Who's buying all these violins?
There are Chinese and other factories churning out violins constantly, seemingly endless smaller shops all over the world and hobbyists who give making violins a crack. There's an ocean of used violins on Craigslist, Ebay, pawn shops etc. There must be hand-me-downing that goes on.
It seems amazing that there's enough of a market for new instruments to keep all those making violins afloat.
Well, obviously people in China are buying these instruments. There is a huge market in eastern Asia. Your question sounds a little Ameri-Euro-centric.
I have two thoughts:
Competition is not a new thing in the violin market. The Hills mention that the competition with cheaper Milanese violins lead to the decadence of violin making in Cremona.
We have no numbers on how many violins are actually sold. There might be thousands laying in warehouses. If they don't move the factory probably re tools and makes something else for awhile.
There are a lot of rather new markets opening up with not many old instruments in it. China, India, Russia (although the violin got played there quite some time there are still not as many available as in Eu/us) and even Africa.
I think a lot of violins end up in closets and attics.
Yes, many new markets in Asia. I recently sent one of my violas to Hong Kong.
Timothy has noticed that many ebay violins aren't selling. A few weeks ago I put up a functioning violin from a decent Schoenbach workshop, Jan Basta, without huge expectations but hoping to recoup my total outlay of about £90 with a little interest. It received nearly 1000 viewings, 17 watchers and 3 bids all from Asia, the winner being £64. I'd said I was prepared to ship it worldwide for no more than the actual cost, but the winner then declared his bid to be a "mistake" and cancelled. That was OK by me!
I wonder this about many things. From the sideline it seems little demand from such large numbers. But, it must work out fine because if someone wasn't meeting their profit lines it wouldn't be happening.
Steve - re: Ebay sales - when selling an instrument I recommend putting up a decent quality video on Youtube with particular attention to the audio showing what the instrument can do and embedding it in the auction - eliminates the pig-in-a-poke factor.
I'm surprised that one didn't sell Steve. It seems a fair price for a decent violin.
There are high-end instruments made by individual Chinese luthiers, that cost the same as other contemporary master-made instruments. Some of these luthiers no longer live in China (for instance, Scott Cao, who works out of the Bay area). The late Ming Jiang Zhu made fine instruments of his own, but he also lent his name to workshop instruments under the MJZ brand.
I did link the ebay sale to a still audiovisual clip (Yeti microphone/Audacity with reverb added) on youtube. One of the unsuccessful bidders complimented the violin's tone!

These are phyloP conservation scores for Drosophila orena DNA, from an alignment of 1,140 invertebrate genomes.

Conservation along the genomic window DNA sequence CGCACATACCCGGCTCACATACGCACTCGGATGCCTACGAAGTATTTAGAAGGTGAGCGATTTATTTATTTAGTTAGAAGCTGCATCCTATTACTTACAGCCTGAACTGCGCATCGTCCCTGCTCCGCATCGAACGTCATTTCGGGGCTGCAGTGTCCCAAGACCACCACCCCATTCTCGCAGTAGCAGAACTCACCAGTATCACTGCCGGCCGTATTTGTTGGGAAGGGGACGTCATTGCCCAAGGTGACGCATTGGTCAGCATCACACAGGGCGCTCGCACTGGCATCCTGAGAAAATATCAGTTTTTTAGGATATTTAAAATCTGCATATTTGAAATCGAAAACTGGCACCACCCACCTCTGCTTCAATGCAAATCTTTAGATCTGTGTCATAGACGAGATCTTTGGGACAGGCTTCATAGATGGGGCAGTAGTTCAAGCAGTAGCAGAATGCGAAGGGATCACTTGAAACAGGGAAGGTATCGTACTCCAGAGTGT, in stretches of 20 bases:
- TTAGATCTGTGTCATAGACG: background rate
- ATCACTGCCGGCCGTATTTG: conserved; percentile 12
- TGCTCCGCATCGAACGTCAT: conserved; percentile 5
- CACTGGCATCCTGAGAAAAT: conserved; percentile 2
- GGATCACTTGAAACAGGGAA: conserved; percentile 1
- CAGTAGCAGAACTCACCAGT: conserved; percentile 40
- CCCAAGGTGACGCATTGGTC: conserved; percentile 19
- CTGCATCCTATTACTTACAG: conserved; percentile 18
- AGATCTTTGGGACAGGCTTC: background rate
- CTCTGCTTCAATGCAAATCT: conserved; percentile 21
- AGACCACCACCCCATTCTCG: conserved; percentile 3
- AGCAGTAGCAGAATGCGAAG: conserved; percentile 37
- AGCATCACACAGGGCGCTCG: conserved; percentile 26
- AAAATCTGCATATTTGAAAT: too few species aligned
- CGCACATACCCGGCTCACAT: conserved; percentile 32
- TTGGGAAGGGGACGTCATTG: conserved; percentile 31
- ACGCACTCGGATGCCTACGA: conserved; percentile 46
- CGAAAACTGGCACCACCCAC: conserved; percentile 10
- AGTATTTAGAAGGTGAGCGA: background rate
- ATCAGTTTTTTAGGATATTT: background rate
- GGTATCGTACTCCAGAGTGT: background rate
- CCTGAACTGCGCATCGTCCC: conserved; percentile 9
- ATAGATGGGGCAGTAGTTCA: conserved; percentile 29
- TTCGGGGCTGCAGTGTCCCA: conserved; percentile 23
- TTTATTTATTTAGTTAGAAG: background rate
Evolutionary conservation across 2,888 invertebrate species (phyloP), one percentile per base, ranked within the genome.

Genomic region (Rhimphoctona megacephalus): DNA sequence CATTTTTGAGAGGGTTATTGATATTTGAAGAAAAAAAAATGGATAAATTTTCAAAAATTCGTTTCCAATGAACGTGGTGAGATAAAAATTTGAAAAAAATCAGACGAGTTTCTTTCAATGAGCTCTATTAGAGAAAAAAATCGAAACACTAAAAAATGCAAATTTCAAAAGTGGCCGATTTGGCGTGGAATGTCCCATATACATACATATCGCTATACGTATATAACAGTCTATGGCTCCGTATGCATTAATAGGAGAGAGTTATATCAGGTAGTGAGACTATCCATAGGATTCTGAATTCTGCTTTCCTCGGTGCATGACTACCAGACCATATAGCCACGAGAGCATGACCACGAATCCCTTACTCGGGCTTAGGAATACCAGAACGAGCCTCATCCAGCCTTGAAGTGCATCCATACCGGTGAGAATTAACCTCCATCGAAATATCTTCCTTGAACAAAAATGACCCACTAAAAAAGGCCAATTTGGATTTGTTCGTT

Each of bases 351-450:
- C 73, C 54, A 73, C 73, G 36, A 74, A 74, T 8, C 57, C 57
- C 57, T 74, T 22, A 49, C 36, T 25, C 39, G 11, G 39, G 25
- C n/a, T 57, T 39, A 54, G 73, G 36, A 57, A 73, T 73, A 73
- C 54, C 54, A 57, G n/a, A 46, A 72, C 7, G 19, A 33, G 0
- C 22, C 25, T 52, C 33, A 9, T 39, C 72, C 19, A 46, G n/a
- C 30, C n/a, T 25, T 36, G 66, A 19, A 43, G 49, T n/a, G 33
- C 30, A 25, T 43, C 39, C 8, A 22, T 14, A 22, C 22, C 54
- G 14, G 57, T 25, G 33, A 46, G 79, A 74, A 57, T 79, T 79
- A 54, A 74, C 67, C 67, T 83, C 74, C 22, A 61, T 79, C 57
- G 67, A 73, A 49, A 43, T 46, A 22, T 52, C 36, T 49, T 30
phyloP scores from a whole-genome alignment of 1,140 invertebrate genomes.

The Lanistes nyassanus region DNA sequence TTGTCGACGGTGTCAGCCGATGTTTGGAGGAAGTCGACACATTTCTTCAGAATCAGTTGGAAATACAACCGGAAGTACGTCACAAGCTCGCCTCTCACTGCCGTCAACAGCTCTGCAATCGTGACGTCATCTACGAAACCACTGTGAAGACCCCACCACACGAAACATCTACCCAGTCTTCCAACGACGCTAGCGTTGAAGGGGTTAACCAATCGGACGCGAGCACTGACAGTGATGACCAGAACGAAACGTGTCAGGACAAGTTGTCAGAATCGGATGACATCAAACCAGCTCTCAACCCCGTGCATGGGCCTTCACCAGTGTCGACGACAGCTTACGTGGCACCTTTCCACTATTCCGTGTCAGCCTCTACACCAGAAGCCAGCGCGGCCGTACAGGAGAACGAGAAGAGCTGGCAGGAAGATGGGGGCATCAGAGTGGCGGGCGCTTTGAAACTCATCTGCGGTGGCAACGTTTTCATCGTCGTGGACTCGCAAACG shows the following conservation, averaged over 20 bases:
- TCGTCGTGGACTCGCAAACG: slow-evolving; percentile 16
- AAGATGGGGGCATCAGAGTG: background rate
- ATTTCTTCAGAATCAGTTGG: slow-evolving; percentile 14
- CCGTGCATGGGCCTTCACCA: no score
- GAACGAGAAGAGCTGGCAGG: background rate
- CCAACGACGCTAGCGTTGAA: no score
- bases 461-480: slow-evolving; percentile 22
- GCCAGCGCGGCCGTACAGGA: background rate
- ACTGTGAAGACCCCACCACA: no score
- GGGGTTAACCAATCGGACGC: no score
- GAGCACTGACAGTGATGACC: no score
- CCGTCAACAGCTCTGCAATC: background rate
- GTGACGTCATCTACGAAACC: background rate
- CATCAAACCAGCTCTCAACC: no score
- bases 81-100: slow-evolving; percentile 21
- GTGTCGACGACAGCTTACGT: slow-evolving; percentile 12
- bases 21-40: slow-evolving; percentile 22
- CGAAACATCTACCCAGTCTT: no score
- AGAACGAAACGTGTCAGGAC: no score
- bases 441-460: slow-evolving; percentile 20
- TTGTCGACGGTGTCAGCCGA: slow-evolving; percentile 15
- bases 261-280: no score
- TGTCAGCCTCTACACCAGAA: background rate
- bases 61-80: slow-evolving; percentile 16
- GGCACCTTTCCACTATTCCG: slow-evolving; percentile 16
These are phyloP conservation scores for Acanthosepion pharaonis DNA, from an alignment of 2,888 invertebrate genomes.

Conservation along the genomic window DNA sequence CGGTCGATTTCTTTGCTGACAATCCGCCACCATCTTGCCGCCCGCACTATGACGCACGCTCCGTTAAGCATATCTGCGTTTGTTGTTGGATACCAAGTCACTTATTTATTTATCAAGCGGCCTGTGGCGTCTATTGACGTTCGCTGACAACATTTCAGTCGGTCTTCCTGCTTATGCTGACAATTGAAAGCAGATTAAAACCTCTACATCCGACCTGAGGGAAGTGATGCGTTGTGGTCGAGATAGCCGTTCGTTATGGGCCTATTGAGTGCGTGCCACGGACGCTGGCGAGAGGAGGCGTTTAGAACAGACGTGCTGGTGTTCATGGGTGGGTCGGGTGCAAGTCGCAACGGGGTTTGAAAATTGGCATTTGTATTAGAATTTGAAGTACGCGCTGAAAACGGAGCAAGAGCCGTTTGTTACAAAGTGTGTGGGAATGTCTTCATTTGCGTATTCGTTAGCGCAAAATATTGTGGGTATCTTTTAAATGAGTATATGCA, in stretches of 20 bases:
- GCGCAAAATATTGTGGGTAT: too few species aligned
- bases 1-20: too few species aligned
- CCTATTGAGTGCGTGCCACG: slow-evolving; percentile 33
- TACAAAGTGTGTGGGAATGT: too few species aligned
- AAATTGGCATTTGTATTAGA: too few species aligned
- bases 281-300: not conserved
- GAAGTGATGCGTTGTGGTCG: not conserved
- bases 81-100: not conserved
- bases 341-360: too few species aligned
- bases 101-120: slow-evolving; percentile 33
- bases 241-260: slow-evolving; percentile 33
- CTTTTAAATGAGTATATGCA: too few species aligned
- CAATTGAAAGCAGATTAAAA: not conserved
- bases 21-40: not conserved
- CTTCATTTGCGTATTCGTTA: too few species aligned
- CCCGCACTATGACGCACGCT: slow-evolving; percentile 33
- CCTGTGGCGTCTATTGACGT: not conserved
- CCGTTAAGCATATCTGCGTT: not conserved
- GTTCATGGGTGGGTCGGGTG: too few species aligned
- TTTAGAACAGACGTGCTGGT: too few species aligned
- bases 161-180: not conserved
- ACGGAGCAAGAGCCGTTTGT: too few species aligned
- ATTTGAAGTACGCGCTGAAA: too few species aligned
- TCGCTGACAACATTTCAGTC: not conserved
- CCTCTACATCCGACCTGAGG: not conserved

Another group of violins and violinists that hasn't been mentioned in this thread is fractional violins. Professional-quality fractionals are fairly uncommon, but not impossible to find. There are many child-aged violinists in the world. Also, fractionals get passed around a lot because kids constantly grow out of them. It is also fairly common (especially with fractionals, I think) for violins to sit in a closet unused for a period of time and get passed on to siblings and friends. What about the market in South America, Central America and Australia?
Chinese "factory" violins are sold all over the world, at a rate of about three hundred thousand per year (last I heard, if I remember correctly, and if the factory reps in China weren't lying to me).
Lydia, it's a good thing that Chinese violins wind up in attics and closets. In 50 years time, after the labels have faded away, a certain small fraction will inevitably be reborn as Stradivari.
When you look at buy it now options on ebay, you can easily make the mistake of thinking these instruments are actually selling for those prices, fact is very little of it is selling and much of it is so overpriced that it never will sell.
Most violinists own multiple instruments. Primary, secondary, outdoor, and so on.
I've asked a similar question about many other things. Who buys all those new cars on the lots? Actually,
Our entire economy is based on the idea that people will buy way more stuff than they need, that people need an endless array of choices. Just look how many different kinds of dog food there are.
Sampling dog food is kind of like sampling cheap Chinese violins off ebay!!
At least sampling dog food I don't get splinters in my gums. :)
I have a MJZ workshop violin as a backup for outdoor performances and travel. Several of my friends also have workshop instruments from Cao, Snow, MJZ, etc. for similar purposes. The principal second violinist in our orchestra has a Snow viola that she bought used from a college student so that she could diversify a bit and get more gigs.
David Burgess said on October 3, 2017, 3:01 PM · "Chinese "factory" violins are sold all over the world, at a rate of about three hundred thousand per year..."
The Chinese factory made violins are usually for practice or secondary instuments. There are plenty of people destroying violins- ex) toddlers who first learn the violin and is not careful, people who forget all about it in their garage, violinists who take cheaper ones with them it trips and them being damaged, etc.
Anyone have decent figures for French factory violin production rates for example? According to this -
I don’t think the population is growing so much but that the economic growth is playing a great role at enabling more people to afford violins and violin lessons.
Am I the only person who thinks that it's a beautiful thing that the world is flooded with violins? I am more than a tiny bit scared to see so many guns are made and sold in some country.
Yixi, you are not the only one. A world flooded with violins is a beautiful one.